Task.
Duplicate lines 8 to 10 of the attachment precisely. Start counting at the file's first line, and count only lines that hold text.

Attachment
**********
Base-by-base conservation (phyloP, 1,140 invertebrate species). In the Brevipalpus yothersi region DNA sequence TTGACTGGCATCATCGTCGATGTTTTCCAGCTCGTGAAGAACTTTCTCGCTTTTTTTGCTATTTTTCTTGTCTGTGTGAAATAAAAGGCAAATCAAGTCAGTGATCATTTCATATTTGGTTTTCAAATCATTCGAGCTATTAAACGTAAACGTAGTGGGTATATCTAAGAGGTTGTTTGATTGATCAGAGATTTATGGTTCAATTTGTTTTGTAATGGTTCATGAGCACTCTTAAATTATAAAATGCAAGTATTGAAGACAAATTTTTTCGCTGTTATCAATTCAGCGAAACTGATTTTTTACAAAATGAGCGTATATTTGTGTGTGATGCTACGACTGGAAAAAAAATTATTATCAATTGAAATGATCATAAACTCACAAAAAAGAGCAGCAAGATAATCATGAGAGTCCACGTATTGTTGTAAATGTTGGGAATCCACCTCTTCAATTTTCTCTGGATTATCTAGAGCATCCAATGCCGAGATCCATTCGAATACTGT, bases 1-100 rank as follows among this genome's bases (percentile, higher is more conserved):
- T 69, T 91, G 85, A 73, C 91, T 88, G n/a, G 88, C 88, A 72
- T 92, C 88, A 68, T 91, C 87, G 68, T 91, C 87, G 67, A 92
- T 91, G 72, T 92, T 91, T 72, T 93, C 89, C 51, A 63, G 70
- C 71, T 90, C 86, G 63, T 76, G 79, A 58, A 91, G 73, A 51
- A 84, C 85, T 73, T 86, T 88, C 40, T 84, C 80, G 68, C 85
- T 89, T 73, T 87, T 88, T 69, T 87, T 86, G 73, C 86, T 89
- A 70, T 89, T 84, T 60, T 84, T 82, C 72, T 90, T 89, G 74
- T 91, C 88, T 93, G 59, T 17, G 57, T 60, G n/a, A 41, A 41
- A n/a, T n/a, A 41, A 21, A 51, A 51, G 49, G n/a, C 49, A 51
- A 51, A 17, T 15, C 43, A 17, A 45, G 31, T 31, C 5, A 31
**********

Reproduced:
- A 70, T 89, T 84, T 60, T 84, T 82, C 72, T 90, T 89, G 74
- T 91, C 88, T 93, G 59, T 17, G 57, T 60, G n/a, A 41, A 41
- A n/a, T n/a, A 41, A 21, A 51, A 51, G 49, G n/a, C 49, A 51